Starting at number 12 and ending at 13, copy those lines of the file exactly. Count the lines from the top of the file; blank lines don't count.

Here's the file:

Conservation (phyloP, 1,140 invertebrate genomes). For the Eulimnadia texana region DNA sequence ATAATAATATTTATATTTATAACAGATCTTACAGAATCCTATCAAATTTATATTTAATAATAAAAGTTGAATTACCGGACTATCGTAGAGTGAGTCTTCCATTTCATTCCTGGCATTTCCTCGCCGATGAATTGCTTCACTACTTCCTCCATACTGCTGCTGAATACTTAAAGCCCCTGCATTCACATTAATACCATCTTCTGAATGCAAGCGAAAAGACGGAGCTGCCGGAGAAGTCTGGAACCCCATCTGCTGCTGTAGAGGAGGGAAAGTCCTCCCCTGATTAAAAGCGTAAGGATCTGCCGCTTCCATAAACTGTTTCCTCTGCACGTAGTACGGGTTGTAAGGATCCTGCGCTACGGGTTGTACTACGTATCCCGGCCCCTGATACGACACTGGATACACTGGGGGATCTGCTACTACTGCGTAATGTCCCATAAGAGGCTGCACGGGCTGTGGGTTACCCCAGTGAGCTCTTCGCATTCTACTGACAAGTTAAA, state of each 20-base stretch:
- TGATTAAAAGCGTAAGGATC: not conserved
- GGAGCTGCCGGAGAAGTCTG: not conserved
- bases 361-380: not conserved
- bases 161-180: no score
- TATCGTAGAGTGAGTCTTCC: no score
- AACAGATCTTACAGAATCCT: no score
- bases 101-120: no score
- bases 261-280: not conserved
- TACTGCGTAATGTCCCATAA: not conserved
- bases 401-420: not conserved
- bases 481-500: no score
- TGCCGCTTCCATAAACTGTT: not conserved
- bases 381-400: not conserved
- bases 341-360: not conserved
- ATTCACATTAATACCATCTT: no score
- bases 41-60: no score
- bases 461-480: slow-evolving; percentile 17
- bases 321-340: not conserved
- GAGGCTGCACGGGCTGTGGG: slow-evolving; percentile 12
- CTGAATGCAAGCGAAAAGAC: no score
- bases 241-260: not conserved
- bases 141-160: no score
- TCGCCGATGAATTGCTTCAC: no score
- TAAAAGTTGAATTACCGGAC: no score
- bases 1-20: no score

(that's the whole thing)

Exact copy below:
- bases 481-500: no score
- TGCCGCTTCCATAAACTGTT: not conserved